“The Schooner Rouse Simmons and Capt. H. Schuenemann has arrived at the Southwest corner of Clark Street Bridge, laden with Christmas trees, bouquet green and boughs. This is the thirty-second year the captain has gathered greens in the Lake Superior woods, for which he has found a good sale in this city.” 

Rouse Simmons wreckTragically, the goodwill and holiday joy created by the Rouse Simmons was cut short when it too sank in a late November storm off the shore of Two Rivers, Wisconsin. The crew all perished in the wreck. And “Captain Santa Claus” himself, Herman Schuenemann, met the same fate as his late brother, August. The city was devastated. The Rouse Simmons held a particularly special place in the city’s heart and its loss was felt deeply. At Schuenemann's funeral Reverend Rudolph A. John stated,

“Schuenemann was a good man, sturdy, honest and faithful who sailed the waters of the Great Lakes, in summertime in the lumber trade and in November, braving many an angry storm and rough sea to bring great cargoes of trees and branches and red berries to make the children’s holidays brighter and happier. And this time he has not returned.”

 (Pictured above: Wreck of the Rouse Simmons 2018, Courtesy of Milwaukee Independent.)


Captain Schuenemann’s Legacy

Elsie SchuenemannSchuenemann’s widow Barbara and their three daughters, Elsie, Pearl and Hazel knew that Captain Schuenemann would not want to be remembered for the tragic loss of his ship. They desired to ensure their loved one’s legacy remained and that it was one of holiday joy and love of family, not tragedy. They continued the business for many years after. In fact, in later years, the women began capitalizing on the rising efficiency of the railway rather than ships to deliver their trees. This continued until Barbara herself passed away. Today, the Chicago Boating company has taken up the torch. Each year to the delight of many native Chicagoan children, the ship Mackinaw sails into the exact place the Rouse Simmons did over a hundred years ago. The Mackinaw each year brings thousands of Evergreen trees to the city and gifts them to deserving families.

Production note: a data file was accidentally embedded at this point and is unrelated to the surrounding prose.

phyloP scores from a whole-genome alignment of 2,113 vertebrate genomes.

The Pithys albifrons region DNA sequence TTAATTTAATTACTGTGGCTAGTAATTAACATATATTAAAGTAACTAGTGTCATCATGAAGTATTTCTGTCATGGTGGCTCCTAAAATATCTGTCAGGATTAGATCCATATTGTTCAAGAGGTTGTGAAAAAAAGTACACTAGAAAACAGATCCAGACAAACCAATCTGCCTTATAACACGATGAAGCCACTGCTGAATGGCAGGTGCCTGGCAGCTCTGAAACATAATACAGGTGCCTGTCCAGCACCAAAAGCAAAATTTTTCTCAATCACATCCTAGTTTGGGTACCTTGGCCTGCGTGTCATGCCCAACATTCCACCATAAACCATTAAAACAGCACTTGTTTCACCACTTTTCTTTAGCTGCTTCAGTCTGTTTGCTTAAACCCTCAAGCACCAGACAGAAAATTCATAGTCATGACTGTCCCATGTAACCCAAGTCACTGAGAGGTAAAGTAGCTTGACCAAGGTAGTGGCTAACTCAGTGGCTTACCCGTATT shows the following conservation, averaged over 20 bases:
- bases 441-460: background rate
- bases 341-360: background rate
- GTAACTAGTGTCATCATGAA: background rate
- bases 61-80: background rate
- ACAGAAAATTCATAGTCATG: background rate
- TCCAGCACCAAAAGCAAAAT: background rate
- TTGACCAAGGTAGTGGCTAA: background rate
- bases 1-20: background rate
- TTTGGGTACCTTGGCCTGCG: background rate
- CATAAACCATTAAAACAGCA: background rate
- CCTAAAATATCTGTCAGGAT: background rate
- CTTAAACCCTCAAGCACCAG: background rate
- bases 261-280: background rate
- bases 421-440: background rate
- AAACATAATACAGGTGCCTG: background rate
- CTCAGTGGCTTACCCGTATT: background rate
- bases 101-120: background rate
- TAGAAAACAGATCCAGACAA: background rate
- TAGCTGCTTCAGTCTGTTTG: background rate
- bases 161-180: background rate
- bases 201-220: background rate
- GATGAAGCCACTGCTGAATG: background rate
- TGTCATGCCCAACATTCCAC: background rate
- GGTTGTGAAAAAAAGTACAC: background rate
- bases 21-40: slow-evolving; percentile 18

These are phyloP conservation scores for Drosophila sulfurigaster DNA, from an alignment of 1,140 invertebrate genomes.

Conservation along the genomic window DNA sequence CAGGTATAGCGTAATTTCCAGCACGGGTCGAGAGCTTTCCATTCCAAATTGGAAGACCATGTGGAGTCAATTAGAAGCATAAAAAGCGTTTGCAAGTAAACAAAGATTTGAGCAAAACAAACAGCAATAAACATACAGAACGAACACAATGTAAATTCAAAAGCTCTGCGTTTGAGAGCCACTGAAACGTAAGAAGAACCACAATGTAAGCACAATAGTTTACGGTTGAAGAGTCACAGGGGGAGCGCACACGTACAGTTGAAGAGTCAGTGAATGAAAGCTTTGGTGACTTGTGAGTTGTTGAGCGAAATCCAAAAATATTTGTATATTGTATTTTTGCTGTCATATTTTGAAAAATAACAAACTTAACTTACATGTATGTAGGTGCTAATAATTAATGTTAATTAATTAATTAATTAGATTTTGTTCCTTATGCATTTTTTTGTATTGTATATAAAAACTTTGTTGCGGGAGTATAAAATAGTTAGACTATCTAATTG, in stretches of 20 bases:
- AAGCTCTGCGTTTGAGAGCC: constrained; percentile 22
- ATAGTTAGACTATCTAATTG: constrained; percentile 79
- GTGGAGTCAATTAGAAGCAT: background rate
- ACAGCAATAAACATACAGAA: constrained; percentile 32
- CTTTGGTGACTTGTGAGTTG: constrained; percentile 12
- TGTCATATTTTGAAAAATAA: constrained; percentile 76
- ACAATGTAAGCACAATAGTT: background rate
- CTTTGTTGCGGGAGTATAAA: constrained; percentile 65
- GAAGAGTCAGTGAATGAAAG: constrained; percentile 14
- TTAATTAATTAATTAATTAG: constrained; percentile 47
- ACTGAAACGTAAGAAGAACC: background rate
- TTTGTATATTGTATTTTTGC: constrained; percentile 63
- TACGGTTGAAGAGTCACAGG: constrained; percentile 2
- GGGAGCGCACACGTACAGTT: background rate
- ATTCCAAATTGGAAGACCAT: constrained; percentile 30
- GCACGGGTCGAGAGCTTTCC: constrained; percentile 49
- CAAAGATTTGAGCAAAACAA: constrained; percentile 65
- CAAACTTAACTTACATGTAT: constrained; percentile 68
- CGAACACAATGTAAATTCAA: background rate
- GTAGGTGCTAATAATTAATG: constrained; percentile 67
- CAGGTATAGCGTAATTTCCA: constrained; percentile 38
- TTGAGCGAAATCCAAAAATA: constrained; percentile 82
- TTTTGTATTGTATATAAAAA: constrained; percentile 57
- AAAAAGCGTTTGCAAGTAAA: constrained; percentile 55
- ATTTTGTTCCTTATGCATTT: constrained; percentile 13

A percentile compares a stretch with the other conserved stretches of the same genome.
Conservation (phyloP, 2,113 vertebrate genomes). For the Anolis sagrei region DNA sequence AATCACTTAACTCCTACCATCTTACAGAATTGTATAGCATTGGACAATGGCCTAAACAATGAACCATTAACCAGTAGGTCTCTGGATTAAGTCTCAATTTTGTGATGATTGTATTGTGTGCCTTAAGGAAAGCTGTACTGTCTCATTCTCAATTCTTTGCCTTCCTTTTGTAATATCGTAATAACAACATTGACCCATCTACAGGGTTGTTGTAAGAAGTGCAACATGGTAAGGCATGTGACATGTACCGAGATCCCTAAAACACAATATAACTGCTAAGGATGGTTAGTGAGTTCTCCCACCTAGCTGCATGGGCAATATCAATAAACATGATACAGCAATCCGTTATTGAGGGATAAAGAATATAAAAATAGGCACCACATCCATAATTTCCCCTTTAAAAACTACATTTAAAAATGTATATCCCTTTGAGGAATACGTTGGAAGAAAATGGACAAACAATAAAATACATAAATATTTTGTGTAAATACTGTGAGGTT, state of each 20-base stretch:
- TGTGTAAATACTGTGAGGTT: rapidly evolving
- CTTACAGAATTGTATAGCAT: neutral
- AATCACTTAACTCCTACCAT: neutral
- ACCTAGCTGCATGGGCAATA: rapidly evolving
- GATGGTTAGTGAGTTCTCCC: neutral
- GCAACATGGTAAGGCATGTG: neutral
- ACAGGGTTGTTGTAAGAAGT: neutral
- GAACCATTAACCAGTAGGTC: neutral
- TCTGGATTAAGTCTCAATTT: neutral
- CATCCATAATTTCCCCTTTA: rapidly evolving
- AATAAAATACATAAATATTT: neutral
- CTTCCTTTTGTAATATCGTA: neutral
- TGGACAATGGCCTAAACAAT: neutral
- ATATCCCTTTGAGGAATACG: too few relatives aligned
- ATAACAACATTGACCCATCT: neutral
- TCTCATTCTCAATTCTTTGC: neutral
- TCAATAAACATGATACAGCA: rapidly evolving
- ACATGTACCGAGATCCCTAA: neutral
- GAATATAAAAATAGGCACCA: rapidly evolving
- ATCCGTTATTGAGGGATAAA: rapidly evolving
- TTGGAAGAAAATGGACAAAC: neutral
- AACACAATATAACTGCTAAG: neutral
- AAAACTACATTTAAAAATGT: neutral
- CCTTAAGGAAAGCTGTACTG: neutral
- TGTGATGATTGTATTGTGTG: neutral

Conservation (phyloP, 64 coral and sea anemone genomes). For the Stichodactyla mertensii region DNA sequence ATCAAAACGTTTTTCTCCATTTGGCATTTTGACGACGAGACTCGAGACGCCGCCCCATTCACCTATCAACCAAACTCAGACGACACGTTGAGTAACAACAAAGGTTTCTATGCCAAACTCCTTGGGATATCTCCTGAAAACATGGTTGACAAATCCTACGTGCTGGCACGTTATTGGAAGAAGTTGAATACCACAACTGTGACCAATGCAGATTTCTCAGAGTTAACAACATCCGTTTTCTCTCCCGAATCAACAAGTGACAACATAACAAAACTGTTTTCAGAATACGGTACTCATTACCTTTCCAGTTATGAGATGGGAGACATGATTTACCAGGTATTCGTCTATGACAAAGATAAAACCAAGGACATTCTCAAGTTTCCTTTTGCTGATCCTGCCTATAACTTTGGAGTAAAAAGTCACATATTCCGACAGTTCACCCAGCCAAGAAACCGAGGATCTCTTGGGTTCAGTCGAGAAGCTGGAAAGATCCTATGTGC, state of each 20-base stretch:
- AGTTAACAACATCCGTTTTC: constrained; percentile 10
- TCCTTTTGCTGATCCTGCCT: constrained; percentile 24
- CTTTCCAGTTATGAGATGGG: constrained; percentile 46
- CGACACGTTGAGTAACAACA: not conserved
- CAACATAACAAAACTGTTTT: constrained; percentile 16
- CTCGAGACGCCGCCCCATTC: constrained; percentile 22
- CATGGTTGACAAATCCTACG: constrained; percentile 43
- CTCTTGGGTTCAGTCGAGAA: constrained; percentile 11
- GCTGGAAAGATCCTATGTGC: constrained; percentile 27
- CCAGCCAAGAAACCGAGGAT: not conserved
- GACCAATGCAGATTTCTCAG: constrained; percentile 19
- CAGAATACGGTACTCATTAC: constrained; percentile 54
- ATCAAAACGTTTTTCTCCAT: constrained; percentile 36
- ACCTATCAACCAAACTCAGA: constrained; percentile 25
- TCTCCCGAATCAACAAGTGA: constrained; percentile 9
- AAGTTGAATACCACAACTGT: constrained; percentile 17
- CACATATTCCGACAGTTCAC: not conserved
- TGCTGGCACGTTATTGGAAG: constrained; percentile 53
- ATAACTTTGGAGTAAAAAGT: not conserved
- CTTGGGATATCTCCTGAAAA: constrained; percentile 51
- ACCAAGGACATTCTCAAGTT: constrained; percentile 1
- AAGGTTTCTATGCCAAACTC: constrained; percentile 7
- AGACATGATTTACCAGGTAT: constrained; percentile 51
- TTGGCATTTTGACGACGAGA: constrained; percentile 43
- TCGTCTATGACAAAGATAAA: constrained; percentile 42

Although the story of the Rouse Simmons and Captains August and Herman Schuenemann ended tragically, I don’t believe this is a sad story. In the end with hard work, a dream and a little Christmas magic both August and Herman Schuenemann achieved what they sailed out to do. And their legacy will continue on in Chicago and along the Great Lakes making generations of children happy. (Pictured right: Portrait of Elsie Schenemann at wheel of Christmas tree schooner, courtesy of “Michigan in Pictures”.)




Alexander StoringBy Alyssa Graham

Research Assistant, Autumn 2021